Doctors Gave 18-Year-Old Man a Pregnancy Test, and It Saved His Life

By Jack Phillips
Jack Phillips
Jack Phillips
Senior Reporter
Jack Phillips is a reporter at The Epoch Times based in New York.
June 6, 2019 Updated: August 19, 2019

An 18-year-old male from the United Kingdom said he was given a pregnancy test to determine whether or not he had testicular cancer.

“They didn’t know what type of cancer I had,” said Byron. “I could have had four or five different types. The doctor kept saying things but it wasn’t really going in,” he said. “I left the room and fainted – I think it was the fear of the unknown,” according to The Telegraph.

Byron Geldard of Cambridgeshire, England, took the test because testicular cancer produces hCG, the same hormone produced when a female body is developing a placenta.

“‘It was all very surreal to be honest,” he told Caters News Agency. “There I was with a positive pregnancy test and something growing inside me. I thought I was going to end up in a documentary.”

He then had seven months of various treatments, and he later went into remission.

He told the Telegraph: “I gave the hospital a urine sample, the pregnancy test came back positive, and I started chemotherapy the day after I was diagnosed.”

“I would go in for five days in a row and have the chemo constantly,” he said. “It really took it out of me – my brain was muddled and I found it hard to concentrate on long films or books.”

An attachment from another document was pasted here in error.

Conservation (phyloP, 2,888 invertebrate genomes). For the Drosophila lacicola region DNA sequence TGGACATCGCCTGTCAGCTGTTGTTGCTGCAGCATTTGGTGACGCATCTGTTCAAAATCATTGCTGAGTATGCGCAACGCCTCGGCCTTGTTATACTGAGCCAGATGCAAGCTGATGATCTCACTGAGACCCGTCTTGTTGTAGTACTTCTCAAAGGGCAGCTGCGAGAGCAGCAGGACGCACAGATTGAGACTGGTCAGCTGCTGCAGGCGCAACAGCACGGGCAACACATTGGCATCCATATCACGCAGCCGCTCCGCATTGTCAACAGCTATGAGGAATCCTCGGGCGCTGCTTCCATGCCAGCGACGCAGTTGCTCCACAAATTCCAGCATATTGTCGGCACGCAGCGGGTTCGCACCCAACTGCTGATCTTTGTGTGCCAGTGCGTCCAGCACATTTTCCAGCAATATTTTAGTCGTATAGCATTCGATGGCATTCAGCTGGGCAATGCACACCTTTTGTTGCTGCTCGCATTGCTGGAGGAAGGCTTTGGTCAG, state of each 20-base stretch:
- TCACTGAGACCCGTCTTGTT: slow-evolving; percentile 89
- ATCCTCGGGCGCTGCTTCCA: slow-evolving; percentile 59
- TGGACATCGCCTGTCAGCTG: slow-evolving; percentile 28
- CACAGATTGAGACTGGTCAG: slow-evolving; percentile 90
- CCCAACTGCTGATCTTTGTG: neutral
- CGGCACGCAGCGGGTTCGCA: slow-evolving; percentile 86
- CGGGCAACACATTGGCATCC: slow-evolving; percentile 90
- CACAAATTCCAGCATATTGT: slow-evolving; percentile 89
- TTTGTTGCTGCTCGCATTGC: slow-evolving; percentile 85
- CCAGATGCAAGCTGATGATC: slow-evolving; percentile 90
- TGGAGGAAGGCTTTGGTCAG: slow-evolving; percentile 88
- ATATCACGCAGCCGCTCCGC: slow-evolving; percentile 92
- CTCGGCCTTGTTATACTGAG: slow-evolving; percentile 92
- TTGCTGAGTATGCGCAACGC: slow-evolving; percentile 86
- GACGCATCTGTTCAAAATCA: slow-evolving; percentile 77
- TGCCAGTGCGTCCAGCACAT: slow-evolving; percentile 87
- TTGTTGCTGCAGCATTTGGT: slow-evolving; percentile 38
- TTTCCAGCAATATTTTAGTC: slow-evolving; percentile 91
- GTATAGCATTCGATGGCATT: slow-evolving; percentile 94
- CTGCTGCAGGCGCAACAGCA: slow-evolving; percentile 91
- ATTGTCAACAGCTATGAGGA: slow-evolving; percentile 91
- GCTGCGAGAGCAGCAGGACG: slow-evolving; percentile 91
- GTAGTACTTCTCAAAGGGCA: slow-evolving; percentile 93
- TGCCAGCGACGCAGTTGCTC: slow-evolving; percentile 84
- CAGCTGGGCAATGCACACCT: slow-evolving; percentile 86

“Throughout my cycles of chemo the hospital would monitor the pregnancy hormone through blood tests,” he continued. “The hormone had been really, really high, but it was gradually declining which was great news, and the tumours in my lungs and abdomen were shrinking.”

Dr. Danish Mazhar, Consultant Medical Oncologist at Cambridge University Hospitals, told the Daily Mail that testicular cancer often—but not always—produces beta human chorionic gonadotropin (hCG), found in the blood and the urine which is produced by the developing placenta.

“The pregnancy hormone is often (but not always) produced by testicular tumors,” he said.

“Where it is produced, it can used for diagnostic and monitoring purposes. In cases where the cancer has spread, the level of the HCG can be very high and if the clinical picture fits with a testicular cancer then a pregnancy test, which effectively is a test for HCG in the urine, can be used to make the diagnosis,” he explained.

Geldard initially went to a doctor after a nagging pain in his side became hard to ignore. Scans then showed he had a tumor spreading into his lungs, but doctors weren’t sure what type of cancer it was.

The comedian is now incorporating the ordeal into his routine, to help educate people.

“Cancer is no longer a death sentence, and I would like to spread that message,” he also told The Metro.

He came to a strange realization at the age of 18.

Geldard said, “It was a really strange feeling to be told I was ok again – you’re just sort of expected to go back to normal, but my mindset has completely changed. “Before all this happened you think your life is pretty much guaranteed until you’re about 85 but it gave me the realization of my own mortality – I sort of had an early midlife crisis.”

“There is one quote that helped me through which was ‘Yesterday is history, tomorrow’s a mystery and today’s a gift,” he said. “It may be from Kung Fu Panda but it is how I feel.”

Jack Phillips
Jack Phillips
Senior Reporter
Jack Phillips is a reporter at The Epoch Times based in New York.